A, an employee of B, normally works Monday through Friday and has a regular weekly rate of wages of $100. On Monday, November 5, 1974, A becomes ill, and as a result is absent from work for two weeks, returing to work on Monday, November 19, 1974. A is not hospitalized. Under B's noncontributory wage continuation plan, A receives no benefits for the first three working days of absence and is paid benefits directly by B at the rate of $85 a week thereafter ($34 for the last two days of the first week of absence and $85 for the second week of absence). No wage continuation payment is made by any other person. Since the benefits are entirely attributable to contributions to the plan by B, such benefits are wage continuation payments in their entirety. The wage continuation payments for the first seven calendar days of absence are not excludable from A's gross income because A was not hospitalized for at least one day during his period of absence, and therefore B must withhold with respect to such payments. Under section 105(a), the wage continuation payments attributable to absence after the first seven calendar days of absence are excludable to the extent that they do not exceed a rate of $75 a week. Under the principles stated in paragraph (e)(6)(iv) of § 1.105-4 of this chapter (Income Tax Regulations), the wage continuation payments in this case are at a rate not in excess of 75 percent (119/200 or 59.5 percent) of A's regular weekly rate of wages. Accordingly, B may refrain from withholding with respect to $75 of the wage continuation payment attributable to the second week of absence.
Assume the facts in example 1 except that A is unable to return to work until Monday, February 11, 1975, and that, of the $85 a week of wage continuation payments $35 is paid directly by B and $50 is reasonably expected by B to be paid by C, an insurance company, on behalf of B. In such a case, both the $50 and the $35 payments constitute wage continuation payments and the amount of such payments which is attributable to the first 30 calendar days of absence is at a rate not in excess of 75 percent (323/440 or 73.4 percent) of A's regular weekly rate of wages. Therefore, under section 105(d), the portion of such payments which is attributable to absence after the first seven calendar days of absence is excludable to the extent that it does not exceed a rate of $75 a week for the eighth through the thirtieth calendar day of absence and does not exceed a rate of $100 a week thereafter. B may refrain from withholding with repect to $25 a week (the amount by which the $75 maximum excludable amount exceeds the $50 reasonably expected by B to be paid by C) of his direct payments for the eighth through the thirtieth calendar day of absence. Thereafter, B may refrain from withholding with respect to the entire $35 paid directly by him since the maximum excludable amount ($100 a week) exceeds the total of payments made by B and payments which B reasonably expects will be made by C.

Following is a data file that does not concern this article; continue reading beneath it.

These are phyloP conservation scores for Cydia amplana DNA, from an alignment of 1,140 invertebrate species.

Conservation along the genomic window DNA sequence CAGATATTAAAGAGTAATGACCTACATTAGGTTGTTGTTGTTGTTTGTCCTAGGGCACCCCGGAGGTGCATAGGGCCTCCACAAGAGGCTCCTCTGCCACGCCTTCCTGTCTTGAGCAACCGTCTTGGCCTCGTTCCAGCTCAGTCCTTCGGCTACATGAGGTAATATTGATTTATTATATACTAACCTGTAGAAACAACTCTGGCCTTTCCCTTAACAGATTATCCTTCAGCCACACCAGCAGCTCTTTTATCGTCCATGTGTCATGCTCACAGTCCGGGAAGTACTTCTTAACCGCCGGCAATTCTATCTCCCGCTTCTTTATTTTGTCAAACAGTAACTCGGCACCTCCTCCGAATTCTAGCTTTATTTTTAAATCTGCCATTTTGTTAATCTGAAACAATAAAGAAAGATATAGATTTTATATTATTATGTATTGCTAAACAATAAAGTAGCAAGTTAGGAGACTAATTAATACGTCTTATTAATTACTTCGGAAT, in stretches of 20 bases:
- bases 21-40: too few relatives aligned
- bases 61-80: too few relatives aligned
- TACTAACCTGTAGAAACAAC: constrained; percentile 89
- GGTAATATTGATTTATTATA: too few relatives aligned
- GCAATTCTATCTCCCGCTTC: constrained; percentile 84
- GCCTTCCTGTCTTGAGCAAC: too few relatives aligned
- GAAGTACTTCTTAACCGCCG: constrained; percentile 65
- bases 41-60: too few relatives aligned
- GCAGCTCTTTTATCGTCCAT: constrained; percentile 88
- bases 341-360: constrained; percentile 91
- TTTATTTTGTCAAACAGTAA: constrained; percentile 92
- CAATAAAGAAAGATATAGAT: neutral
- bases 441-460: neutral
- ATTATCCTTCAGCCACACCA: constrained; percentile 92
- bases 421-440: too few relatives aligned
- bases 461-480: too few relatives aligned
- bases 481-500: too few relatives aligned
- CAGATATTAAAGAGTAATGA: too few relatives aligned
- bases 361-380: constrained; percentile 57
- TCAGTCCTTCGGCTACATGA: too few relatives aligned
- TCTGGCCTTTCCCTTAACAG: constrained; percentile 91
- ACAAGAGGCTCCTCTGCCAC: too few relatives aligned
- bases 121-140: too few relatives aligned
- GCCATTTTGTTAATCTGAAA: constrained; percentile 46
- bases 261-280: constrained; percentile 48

(c) Amounts paid by employer for whom services are performed for period of absence beginning before January 1, 1964. Withholding is not required upon the amount of any wage continuation payment for a period of absence beginning before January 1, 1964, made to an employee directly by the employer for whom he performs services to the extent that such payment is excludable from the gross income of the employee under the provisions of section 105(d) in effect with respect to such payments, provided the records maintained by the employer—
(2) Contain data substantiating the employee's entitlement to the exclusion provided insection 105(d) with respect to such amount, either by a written statement from the employee specifying whether his absence from work during the period for which the payment was made was due to a personal injury or whether such absence was due to sickness, and, if the latter, whether he was hospitalized for at least one day during this period; or by any other information which the employer reasonably believes establishes the employee's entitlement to the exclusion under section 105(d). Employers shall not be required to ascertain the accuracy of the information contained in any written statement submitted by an employee in accordance with this paragraph (b)(8)(ii)(c)(2). For purposes of this paragraph (b)(8)(ii)(c), the computation of the amount excludable form the gross income of the employee under section 105(d) may be made either on the basis of the wage continuation payments which are made directly by the employer for whom the employee performs services, or on the basis of such payments in conjunction with any wage continuation payments made on behalf of the employer by a person who is regarded as an employer under section 3401(d)(1).
(d) Amounts paid before January 1, 1977 by person other than the employer for whom services are performed. No tax shall be withheld upon any wage continuation payment made to an employee by or on behalf of a person who is not the employer for whom the employee performs services but who is regarded as an employer under section 3401(d)(1). For example, no tax shall be withheld with respect to wage continuation payments made on behalf of an employer by an insurance company under an accident or health policy, by a separate trust under an accident or health plan, or by a State agency from a sickness and disability fund maintained under State law.